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Rulers of the Sea
Rulers of the Sea
Rulers of the Sea

Rulers of the Sea

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12" Wooden Ruler made in U.S.A. of American-grown basswood.

This ruler is a list of Famous Pirates. Are there other Rulers of the Sea? Maybe. Whales or sharks come to mind, or perhaps powerful navies of the past such as the Spanish Armada or the British Navy in the time of Rule Britannia. But there was a time when pirates had a dominant influence on certain parts of the world’s oceans.

Pirates are criminals who commit their acts of robbery or violence by ship upon another ship or coastal area. Privateers are state-sponsored pirates during times of war. Both pirates and privateers appear on our Rulers of the Sea, and many of those listed fit both categories. Sir Francis Drake (c.1540-1596), for example, was considered a privateer by the English, but a pirate by the Spanish.

Where Thomas Tew (1649-1695) was born is unknown, but he lived in both Newport, Rhode Island, and Bermuda. Tew started out as a privateer, then turned to piracy. Scottish-born William Kidd (c.1654-1701) settled in New York City. The treasure that he buried in eastern Long Island was removed and used as evidence at his trial in England. He was hanged.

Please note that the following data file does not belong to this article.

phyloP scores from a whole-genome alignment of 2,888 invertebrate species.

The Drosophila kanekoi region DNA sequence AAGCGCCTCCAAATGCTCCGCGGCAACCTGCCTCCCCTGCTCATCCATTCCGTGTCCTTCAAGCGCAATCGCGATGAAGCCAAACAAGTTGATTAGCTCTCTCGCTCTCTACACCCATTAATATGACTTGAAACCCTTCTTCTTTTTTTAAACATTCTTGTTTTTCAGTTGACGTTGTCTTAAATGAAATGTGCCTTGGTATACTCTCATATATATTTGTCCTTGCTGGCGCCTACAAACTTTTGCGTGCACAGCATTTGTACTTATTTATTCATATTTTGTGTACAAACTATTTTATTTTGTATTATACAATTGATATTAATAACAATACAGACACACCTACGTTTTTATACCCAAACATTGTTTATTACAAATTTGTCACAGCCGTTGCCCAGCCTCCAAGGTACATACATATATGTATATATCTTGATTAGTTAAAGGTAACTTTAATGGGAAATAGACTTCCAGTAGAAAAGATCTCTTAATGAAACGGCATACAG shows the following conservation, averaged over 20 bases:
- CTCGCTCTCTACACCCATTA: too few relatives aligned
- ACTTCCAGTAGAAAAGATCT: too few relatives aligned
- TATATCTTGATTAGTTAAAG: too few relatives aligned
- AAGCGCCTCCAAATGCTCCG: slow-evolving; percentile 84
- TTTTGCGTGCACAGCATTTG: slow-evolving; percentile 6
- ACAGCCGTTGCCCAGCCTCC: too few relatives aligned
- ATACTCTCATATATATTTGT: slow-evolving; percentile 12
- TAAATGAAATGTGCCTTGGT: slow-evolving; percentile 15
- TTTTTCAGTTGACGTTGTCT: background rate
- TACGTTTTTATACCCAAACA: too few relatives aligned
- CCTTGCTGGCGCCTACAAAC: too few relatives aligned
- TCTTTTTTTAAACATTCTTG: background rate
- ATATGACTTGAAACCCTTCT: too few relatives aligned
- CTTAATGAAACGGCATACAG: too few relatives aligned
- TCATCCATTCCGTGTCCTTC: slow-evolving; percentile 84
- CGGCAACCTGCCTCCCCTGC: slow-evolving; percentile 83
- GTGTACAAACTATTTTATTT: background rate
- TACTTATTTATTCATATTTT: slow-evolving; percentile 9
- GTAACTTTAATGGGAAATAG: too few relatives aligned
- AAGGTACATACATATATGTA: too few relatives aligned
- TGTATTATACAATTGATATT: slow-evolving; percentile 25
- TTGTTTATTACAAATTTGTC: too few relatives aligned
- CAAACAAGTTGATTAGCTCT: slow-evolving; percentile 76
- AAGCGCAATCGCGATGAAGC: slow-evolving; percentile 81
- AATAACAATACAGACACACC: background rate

Female pirates were rare, but several are known. Grace O’Malley (c.1530-c.1603), or in Irish Gráinne Ní Mháille, used her pirate fleet to protect the lands of western Ireland. Both Mary Read (1685-1721) and Anne Cormac (c.1700-1782?) survived by disguising themselves as men. Perhaps the most successful pirate, man or woman, ever to have sailed the seas was Ching Shih (1775-1844), known as the “Widow of Zheng”, who terrorized the China Seas and commanded more than 300 junks with a combined crew of somewhere between 20,000 and 40,000 pirates.

It’s fun to read the entertaining nicknames that some of the pirates received, such as Dragut “The Drawn Sword of Islam” (1485-1565), or Stede Bonnet “The Gentleman Pirate” (1688-1721).

Along with their nickname, we have listed the birth and death years of each pirate, if known. As you can see, those years are often not known. When they are, you will notice that many of these men and women did not live long. Pirating is dangerous business.

The “head” is somewhat of a made-up image, showing an imaginary pirate with headband, eyepatch and earring. It is, however, loosely inspired by images of Edward Teach “Blackbeard” (c.1680-1718), perhaps the most notorious pirate of all.

If you like this ruler, you might also be interested in Rulers and Patriots, Rulers of the South, or Rulers of the North.